(2) The retention of the right to evict tenants for failure to pay rent or other misconduct, or the right to foreclose on homeowners for defaulting on loans will not, in and of itself, cause the organization to fail to meet the safe harbor.
(3) An organization originally meeting the safe harbor will continue to satisfy the requirements of the safe harbor if a resident's income increases and causes the organization to fail the safe harbor, provided that the resident's income does not exceed 140 percent of the applicable income limit under the safe harbor. If the resident's income exceeds 140 percent of the qualifying income limit, the organization will not fail to meet the safe harbor if it rents the next comparable non-qualifying unit to someone under the income limits. (4) To be considered charitable, an organization that provides assistance to the aged or physically handicapped who are not poor must satisfy the requirements set forth in Rev. Rul. 72124, 1972-1 C.B. 145, Rev. Rul. 79-18, 1979-1 C.B. 194, and Rev. Rul. 79-19, 1979-1 C.B. 195. If an organization meets the safe harbor, then it does not need to meet the requirements of these rulings even if all of its residents are elderly or handicapped residents. However, an organization may not use a combination of elderly or handicapped persons and low-income persons to establish the 75-percent occupancy requirement of the safe harbor. An organization with a mix of elderly or handicapped residents and low-income residents may still qualify for tax exempt status under the facts and circumstances test set forth in section 4.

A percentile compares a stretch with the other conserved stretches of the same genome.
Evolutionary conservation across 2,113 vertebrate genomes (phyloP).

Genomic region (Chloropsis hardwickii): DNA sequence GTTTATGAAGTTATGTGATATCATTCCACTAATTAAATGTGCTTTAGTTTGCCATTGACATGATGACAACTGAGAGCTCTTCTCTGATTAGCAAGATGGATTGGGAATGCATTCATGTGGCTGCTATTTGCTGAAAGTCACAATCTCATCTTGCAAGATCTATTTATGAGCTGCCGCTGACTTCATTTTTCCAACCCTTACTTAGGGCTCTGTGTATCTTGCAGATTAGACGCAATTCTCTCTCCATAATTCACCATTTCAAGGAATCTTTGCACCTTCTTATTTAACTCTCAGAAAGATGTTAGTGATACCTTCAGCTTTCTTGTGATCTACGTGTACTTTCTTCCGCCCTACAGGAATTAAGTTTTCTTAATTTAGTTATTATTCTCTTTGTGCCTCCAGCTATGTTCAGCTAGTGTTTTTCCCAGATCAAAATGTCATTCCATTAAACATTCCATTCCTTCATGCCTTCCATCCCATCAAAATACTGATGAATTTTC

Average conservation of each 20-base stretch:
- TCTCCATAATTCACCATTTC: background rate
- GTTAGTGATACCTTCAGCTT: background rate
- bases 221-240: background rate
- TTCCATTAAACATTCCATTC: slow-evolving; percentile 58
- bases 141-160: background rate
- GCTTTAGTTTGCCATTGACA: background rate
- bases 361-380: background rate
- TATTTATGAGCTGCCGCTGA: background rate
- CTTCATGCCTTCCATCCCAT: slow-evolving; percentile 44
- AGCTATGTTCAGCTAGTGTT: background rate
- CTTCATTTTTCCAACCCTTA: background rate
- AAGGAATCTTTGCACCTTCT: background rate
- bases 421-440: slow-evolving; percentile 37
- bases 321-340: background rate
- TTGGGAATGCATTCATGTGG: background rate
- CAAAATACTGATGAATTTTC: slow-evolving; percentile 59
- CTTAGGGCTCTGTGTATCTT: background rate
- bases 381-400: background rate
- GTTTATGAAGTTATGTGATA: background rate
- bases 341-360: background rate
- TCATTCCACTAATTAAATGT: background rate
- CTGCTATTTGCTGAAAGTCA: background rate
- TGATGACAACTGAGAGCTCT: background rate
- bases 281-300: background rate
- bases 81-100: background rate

SEC. 4. FACTS AND CIRCUMSTANCES TEST FOR RELIEVING THE POOR AND DISTRESSED
.01 If the safe harbor contained in section 3 is not satisfied, an organization may demonstrate that it relieves the poor and distressed by reference to all the surrounding facts and circumstances.
.02 Facts and circumstances that demonstrate relief of the poor may include, but are not limited to, the following:
(1) A substantially greater percentage of residents than required by the safe harbor with incomes up to 120 percent of the area's very low-income limit.
(2) Limited degree of deviation from the safe harbor percentages.
(3) Limitation of a resident's portion of rent or mortgage payment to ensure that the housing is affordable to low-income and very low-income residents.
(4) Participation in a government housing program designed to provide affordable housing.
( 5 ) Operation through a community-based board of directors, particularly if the selection process demonstrates that community groups have input into the organization's operations.
(6) The provision of additional social services affordable to the poor residents.
(7) Relationship with an existing 501(c)(3) organization active in low income housing for at least five years if the existing organization demonstrates control.